It’s no surprise that the president and his administration are racist, and the president’s tacit endorsement of white supremacists is an extension of anti-Semitism. When former White House Press Secretary Sean Spicer said, “Hitler … didn’t even sink to using chemical weapons … I think when you come to sarin gas, [Hitler] was not using the gas on his own people the same way that Assad is doing,” before referencing “Holocaust Centers,” there was swift backlash to this statement, but rather than take concrete steps to resolve anti-Semitism, Spicer released a statement saying that he had apologized to Sheldon Anderson, a rich Jewish Republican mega-donor. In sum, when the president’s administration offended Jews, the normal recourse in American politics was to call the richest Jewish person they could find and apologize  — and this action went uncondemned.

The anti-Semitism that can be seen even in politicians that support Israel makes it seem rather unlikely that billions of dollars of military assistance and unwavering diplomatic support could continue for decades on the basis of a moral imperative, which historically has mattered far less in the eyes of the U.S. when compared to other areas of benefit.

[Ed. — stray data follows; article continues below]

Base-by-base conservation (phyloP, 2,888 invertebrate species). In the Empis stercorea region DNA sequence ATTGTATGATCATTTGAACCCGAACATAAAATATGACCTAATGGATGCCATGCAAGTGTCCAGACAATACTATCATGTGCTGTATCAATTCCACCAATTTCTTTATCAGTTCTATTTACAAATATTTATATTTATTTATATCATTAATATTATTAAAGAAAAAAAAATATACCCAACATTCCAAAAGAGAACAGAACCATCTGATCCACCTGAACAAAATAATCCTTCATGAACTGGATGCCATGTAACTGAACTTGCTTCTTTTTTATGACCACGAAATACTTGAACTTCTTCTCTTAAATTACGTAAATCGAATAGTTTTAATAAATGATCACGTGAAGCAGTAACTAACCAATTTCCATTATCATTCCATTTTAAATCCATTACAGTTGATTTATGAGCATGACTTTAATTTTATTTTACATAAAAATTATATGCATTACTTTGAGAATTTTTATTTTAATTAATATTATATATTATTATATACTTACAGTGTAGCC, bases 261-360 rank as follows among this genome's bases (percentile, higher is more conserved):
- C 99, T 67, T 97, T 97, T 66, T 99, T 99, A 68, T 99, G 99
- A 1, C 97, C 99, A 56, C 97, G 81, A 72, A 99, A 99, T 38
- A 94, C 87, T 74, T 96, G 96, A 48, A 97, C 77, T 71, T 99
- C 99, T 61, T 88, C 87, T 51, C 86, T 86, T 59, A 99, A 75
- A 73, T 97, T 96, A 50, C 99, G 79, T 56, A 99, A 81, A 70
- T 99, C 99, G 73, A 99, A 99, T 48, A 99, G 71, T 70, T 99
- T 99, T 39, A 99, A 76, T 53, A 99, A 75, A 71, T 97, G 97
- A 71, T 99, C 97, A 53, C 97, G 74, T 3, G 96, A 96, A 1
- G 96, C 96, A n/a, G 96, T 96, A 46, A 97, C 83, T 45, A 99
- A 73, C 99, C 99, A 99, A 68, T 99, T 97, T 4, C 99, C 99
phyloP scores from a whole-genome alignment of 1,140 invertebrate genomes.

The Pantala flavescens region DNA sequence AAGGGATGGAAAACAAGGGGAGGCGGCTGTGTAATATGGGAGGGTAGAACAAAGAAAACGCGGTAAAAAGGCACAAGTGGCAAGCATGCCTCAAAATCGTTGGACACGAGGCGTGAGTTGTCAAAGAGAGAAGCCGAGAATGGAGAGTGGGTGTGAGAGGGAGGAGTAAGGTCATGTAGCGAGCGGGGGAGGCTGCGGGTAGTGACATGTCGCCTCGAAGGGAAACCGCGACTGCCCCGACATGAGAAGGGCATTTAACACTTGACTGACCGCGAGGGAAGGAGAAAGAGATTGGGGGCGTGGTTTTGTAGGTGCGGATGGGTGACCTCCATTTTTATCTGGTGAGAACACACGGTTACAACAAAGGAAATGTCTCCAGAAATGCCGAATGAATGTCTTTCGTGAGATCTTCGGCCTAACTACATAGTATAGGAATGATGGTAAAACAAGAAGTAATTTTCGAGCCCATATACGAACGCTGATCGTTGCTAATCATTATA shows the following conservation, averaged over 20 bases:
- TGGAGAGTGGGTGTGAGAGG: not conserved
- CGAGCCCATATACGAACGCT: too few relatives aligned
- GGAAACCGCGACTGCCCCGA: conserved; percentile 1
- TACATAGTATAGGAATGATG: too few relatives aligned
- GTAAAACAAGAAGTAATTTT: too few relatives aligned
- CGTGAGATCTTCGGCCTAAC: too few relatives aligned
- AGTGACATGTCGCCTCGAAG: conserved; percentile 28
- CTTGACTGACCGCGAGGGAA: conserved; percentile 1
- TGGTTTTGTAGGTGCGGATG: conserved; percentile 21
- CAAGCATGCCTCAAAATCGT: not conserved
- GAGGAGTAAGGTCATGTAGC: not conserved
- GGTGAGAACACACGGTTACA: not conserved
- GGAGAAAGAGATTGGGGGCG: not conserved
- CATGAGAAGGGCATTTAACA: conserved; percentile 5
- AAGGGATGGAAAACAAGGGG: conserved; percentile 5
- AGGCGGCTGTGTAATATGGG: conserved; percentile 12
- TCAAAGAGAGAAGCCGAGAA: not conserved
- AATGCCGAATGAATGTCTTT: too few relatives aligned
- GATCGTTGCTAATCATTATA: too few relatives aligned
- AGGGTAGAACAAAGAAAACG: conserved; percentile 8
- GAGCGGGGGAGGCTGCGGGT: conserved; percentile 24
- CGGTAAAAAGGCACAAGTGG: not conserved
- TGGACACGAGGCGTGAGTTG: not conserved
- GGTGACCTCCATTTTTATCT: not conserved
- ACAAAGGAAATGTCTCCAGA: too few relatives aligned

And the idea that Israel actually needs U.S. support to remain safe has never even been true. The U.S. only began to earnestly provide military assistance to Israel after Israel established itself as the regional power after the  Arab-Israeli War and began to rule over a large Palestinian population.

In addition, Israel is not the beacon of middle eastern democracy the U.S. would like to portray them as. Benjamin Netanyahu, the prime minister of Israel, portrays the state as distinct from authoritarian regimes and embattled by the anti-liberal presences of other regional powers. This is not true. Israel, from a foreign policy standpoint, is also an aggressor. They frequently threaten Iran in flippant and  irresponsible ways, such as tweeting “Mean Girls” GIFs at the country. Israel is by no means a democracy, and the unconditional defense of the nation ignores the abuses that the state endorses.